Broadband communications is being packaged by major service providers as an essential requirement for business and social networking. With the combination of voice, data, and video available separately or together at anytime to the home or to a mobile device, in the case of broadband wireless access (BWA), few could argue with the convenience and appeal of having such services delivered with speedy response times.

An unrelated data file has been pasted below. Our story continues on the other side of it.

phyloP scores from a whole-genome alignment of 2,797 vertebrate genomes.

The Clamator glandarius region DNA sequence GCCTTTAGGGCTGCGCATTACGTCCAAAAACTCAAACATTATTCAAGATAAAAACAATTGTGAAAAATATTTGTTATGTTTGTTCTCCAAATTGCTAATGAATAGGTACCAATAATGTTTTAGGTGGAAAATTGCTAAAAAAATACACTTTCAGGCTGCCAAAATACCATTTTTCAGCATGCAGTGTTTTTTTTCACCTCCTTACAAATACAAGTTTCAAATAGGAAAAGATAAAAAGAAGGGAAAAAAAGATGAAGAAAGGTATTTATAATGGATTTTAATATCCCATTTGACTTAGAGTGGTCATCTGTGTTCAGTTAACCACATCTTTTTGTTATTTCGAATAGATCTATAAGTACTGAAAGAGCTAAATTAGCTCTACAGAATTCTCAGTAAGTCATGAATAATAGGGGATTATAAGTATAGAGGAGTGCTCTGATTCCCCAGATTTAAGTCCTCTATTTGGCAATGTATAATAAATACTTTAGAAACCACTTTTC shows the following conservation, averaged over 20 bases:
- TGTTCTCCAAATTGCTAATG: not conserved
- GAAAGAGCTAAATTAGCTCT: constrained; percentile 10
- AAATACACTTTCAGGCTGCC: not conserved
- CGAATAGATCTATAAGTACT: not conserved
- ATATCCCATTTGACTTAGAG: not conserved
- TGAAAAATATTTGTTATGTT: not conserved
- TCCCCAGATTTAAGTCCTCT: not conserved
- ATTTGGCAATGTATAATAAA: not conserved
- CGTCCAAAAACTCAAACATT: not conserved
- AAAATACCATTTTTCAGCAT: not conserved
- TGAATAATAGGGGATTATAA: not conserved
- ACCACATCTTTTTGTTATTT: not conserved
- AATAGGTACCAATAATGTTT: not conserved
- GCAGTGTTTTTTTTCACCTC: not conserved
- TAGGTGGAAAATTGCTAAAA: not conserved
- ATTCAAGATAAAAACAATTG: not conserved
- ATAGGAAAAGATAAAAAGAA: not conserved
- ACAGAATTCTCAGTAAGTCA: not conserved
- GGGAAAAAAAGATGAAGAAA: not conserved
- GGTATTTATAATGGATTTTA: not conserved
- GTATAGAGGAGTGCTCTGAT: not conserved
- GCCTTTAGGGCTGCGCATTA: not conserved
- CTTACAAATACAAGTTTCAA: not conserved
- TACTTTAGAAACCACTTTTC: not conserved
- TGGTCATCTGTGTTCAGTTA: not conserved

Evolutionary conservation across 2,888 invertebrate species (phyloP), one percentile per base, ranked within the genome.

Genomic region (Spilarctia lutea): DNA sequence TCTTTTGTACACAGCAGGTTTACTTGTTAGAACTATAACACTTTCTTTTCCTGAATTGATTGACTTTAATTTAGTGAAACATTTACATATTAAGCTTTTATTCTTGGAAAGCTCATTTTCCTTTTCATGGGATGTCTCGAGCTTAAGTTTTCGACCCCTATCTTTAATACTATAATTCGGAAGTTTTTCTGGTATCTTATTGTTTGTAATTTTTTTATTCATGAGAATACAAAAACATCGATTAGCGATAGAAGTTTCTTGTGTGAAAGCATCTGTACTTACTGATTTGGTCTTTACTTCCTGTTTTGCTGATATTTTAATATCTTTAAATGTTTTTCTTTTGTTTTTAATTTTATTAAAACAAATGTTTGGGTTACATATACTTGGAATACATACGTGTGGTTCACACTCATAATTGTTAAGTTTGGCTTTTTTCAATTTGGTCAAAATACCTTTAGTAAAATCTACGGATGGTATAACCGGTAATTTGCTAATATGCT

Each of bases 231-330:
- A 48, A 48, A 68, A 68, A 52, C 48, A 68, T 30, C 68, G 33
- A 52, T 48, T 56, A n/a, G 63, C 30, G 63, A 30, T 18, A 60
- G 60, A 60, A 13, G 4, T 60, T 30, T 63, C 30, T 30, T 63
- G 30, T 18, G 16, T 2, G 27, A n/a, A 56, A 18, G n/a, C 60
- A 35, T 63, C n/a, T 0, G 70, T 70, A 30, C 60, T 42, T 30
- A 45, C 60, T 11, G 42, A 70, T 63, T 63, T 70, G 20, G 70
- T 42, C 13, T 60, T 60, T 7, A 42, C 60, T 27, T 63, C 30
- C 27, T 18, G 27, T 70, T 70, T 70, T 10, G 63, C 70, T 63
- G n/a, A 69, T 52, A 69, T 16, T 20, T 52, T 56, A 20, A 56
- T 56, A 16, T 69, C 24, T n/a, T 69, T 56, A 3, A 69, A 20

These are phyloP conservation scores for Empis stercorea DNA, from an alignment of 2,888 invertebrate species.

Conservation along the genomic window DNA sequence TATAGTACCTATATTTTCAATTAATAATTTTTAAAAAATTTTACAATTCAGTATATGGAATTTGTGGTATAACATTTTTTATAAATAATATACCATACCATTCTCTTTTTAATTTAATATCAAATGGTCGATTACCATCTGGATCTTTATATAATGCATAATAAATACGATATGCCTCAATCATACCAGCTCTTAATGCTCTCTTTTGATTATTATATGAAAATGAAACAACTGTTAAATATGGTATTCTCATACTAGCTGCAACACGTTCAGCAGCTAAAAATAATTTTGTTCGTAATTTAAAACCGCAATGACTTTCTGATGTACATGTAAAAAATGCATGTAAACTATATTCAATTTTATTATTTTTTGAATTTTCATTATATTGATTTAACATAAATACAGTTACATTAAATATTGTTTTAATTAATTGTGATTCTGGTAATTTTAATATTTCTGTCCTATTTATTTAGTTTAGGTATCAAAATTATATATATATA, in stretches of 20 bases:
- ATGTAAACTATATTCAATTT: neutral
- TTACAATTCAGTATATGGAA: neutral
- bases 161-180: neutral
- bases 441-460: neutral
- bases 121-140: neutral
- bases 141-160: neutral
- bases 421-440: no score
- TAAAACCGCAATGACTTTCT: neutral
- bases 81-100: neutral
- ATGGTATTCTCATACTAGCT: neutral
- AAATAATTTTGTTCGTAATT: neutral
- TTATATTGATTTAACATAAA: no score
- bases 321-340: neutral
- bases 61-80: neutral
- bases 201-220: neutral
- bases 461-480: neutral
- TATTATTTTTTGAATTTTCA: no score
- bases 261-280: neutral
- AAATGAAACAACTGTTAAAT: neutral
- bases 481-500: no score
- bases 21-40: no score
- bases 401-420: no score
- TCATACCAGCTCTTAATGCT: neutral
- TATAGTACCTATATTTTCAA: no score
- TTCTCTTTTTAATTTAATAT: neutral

Of course, for mobile delivery, wireless technology is available in many forms around the world, including WCDMA, GSM, and emerging broadband standards such as WiMAX and Long Term Evolution (LTE). But broadband access in the home carries more options, including services offered by copper cable companies with cable-television (CATV) services and long-distance carriers such as Verizon with their all-optical FIOS high-speed network. Obviously, stringing optical fiber cables across the country requires a major investment, and Verizon is committed to that investment. The company's 100 million and growing subscribers are evidence that high-speed optical communications technology is extremely reliable, and immune to the fading and interference woes of wireless formats. With the growing legions of Verizon customers in this country, at least, it will be hard for any BWA technology to compete in service to the home.